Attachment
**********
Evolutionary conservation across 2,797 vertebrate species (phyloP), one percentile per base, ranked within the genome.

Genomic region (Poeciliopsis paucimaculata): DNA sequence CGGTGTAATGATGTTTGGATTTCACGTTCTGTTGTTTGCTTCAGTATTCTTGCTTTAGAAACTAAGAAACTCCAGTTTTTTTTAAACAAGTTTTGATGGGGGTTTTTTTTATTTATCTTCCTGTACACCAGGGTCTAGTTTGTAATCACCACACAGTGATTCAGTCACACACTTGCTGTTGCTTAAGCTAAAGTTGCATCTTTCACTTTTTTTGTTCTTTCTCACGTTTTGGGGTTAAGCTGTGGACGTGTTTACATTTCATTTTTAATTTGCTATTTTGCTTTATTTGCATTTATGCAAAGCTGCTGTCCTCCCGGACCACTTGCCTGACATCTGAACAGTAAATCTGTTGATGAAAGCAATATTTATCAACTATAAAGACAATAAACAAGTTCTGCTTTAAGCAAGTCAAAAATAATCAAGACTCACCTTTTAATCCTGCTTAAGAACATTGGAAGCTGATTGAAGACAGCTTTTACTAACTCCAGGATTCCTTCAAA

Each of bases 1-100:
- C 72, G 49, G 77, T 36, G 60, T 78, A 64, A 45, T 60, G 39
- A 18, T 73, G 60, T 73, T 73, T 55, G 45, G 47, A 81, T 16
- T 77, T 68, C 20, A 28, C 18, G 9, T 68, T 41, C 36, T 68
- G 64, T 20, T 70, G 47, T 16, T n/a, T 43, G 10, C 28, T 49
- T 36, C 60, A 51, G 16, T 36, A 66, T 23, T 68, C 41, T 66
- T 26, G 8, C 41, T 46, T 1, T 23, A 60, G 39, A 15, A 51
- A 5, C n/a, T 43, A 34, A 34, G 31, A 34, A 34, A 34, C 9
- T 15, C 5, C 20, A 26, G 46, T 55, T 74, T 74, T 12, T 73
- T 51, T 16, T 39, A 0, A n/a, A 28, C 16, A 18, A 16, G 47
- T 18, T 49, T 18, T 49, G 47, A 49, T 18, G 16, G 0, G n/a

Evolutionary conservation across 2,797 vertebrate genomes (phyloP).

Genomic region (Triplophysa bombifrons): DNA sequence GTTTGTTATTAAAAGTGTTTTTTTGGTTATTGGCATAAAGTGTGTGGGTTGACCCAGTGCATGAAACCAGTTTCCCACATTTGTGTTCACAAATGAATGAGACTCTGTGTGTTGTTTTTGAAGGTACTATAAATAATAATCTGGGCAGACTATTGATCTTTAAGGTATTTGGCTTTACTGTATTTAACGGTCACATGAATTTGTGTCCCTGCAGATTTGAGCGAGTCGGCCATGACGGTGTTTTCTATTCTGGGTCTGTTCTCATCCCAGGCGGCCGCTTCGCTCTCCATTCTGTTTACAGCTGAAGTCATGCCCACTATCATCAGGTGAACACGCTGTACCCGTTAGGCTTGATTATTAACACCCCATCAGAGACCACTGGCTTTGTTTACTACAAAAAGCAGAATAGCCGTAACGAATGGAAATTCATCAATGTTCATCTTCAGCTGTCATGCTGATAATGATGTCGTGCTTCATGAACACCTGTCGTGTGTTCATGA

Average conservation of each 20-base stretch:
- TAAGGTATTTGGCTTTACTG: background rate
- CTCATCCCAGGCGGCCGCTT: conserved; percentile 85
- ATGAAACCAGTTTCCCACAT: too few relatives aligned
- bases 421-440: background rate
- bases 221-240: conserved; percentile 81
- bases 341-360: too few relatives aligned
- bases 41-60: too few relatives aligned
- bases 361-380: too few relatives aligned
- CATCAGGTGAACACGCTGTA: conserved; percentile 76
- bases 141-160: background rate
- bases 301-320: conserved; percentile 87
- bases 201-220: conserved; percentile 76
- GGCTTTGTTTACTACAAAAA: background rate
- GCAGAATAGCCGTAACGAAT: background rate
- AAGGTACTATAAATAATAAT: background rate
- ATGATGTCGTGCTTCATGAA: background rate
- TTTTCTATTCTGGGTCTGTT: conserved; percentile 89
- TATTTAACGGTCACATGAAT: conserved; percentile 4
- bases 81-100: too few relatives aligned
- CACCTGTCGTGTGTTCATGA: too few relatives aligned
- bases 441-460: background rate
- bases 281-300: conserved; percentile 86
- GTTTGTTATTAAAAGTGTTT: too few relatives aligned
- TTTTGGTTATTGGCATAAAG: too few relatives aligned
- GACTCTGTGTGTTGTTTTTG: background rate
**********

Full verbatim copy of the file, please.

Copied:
Evolutionary conservation across 2,797 vertebrate species (phyloP), one percentile per base, ranked within the genome.

Genomic region (Poeciliopsis paucimaculata): DNA sequence CGGTGTAATGATGTTTGGATTTCACGTTCTGTTGTTTGCTTCAGTATTCTTGCTTTAGAAACTAAGAAACTCCAGTTTTTTTTAAACAAGTTTTGATGGGGGTTTTTTTTATTTATCTTCCTGTACACCAGGGTCTAGTTTGTAATCACCACACAGTGATTCAGTCACACACTTGCTGTTGCTTAAGCTAAAGTTGCATCTTTCACTTTTTTTGTTCTTTCTCACGTTTTGGGGTTAAGCTGTGGACGTGTTTACATTTCATTTTTAATTTGCTATTTTGCTTTATTTGCATTTATGCAAAGCTGCTGTCCTCCCGGACCACTTGCCTGACATCTGAACAGTAAATCTGTTGATGAAAGCAATATTTATCAACTATAAAGACAATAAACAAGTTCTGCTTTAAGCAAGTCAAAAATAATCAAGACTCACCTTTTAATCCTGCTTAAGAACATTGGAAGCTGATTGAAGACAGCTTTTACTAACTCCAGGATTCCTTCAAA

Each of bases 1-100:
- C 72, G 49, G 77, T 36, G 60, T 78, A 64, A 45, T 60, G 39
- A 18, T 73, G 60, T 73, T 73, T 55, G 45, G 47, A 81, T 16
- T 77, T 68, C 20, A 28, C 18, G 9, T 68, T 41, C 36, T 68
- G 64, T 20, T 70, G 47, T 16, T n/a, T 43, G 10, C 28, T 49
- T 36, C 60, A 51, G 16, T 36, A 66, T 23, T 68, C 41, T 66
- T 26, G 8, C 41, T 46, T 1, T 23, A 60, G 39, A 15, A 51
- A 5, C n/a, T 43, A 34, A 34, G 31, A 34, A 34, A 34, C 9
- T 15, C 5, C 20, A 26, G 46, T 55, T 74, T 74, T 12, T 73
- T 51, T 16, T 39, A 0, A n/a, A 28, C 16, A 18, A 16, G 47
- T 18, T 49, T 18, T 49, G 47, A 49, T 18, G 16, G 0, G n/a

Evolutionary conservation across 2,797 vertebrate genomes (phyloP).

Genomic region (Triplophysa bombifrons): DNA sequence GTTTGTTATTAAAAGTGTTTTTTTGGTTATTGGCATAAAGTGTGTGGGTTGACCCAGTGCATGAAACCAGTTTCCCACATTTGTGTTCACAAATGAATGAGACTCTGTGTGTTGTTTTTGAAGGTACTATAAATAATAATCTGGGCAGACTATTGATCTTTAAGGTATTTGGCTTTACTGTATTTAACGGTCACATGAATTTGTGTCCCTGCAGATTTGAGCGAGTCGGCCATGACGGTGTTTTCTATTCTGGGTCTGTTCTCATCCCAGGCGGCCGCTTCGCTCTCCATTCTGTTTACAGCTGAAGTCATGCCCACTATCATCAGGTGAACACGCTGTACCCGTTAGGCTTGATTATTAACACCCCATCAGAGACCACTGGCTTTGTTTACTACAAAAAGCAGAATAGCCGTAACGAATGGAAATTCATCAATGTTCATCTTCAGCTGTCATGCTGATAATGATGTCGTGCTTCATGAACACCTGTCGTGTGTTCATGA

Average conservation of each 20-base stretch:
- TAAGGTATTTGGCTTTACTG: background rate
- CTCATCCCAGGCGGCCGCTT: conserved; percentile 85
- ATGAAACCAGTTTCCCACAT: too few relatives aligned
- bases 421-440: background rate
- bases 221-240: conserved; percentile 81
- bases 341-360: too few relatives aligned
- bases 41-60: too few relatives aligned
- bases 361-380: too few relatives aligned
- CATCAGGTGAACACGCTGTA: conserved; percentile 76
- bases 141-160: background rate
- bases 301-320: conserved; percentile 87
- bases 201-220: conserved; percentile 76
- GGCTTTGTTTACTACAAAAA: background rate
- GCAGAATAGCCGTAACGAAT: background rate
- AAGGTACTATAAATAATAAT: background rate
- ATGATGTCGTGCTTCATGAA: background rate
- TTTTCTATTCTGGGTCTGTT: conserved; percentile 89
- TATTTAACGGTCACATGAAT: conserved; percentile 4
- bases 81-100: too few relatives aligned
- CACCTGTCGTGTGTTCATGA: too few relatives aligned
- bases 441-460: background rate
- bases 281-300: conserved; percentile 86
- GTTTGTTATTAAAAGTGTTT: too few relatives aligned
- TTTTGGTTATTGGCATAAAG: too few relatives aligned
- GACTCTGTGTGTTGTTTTTG: background rate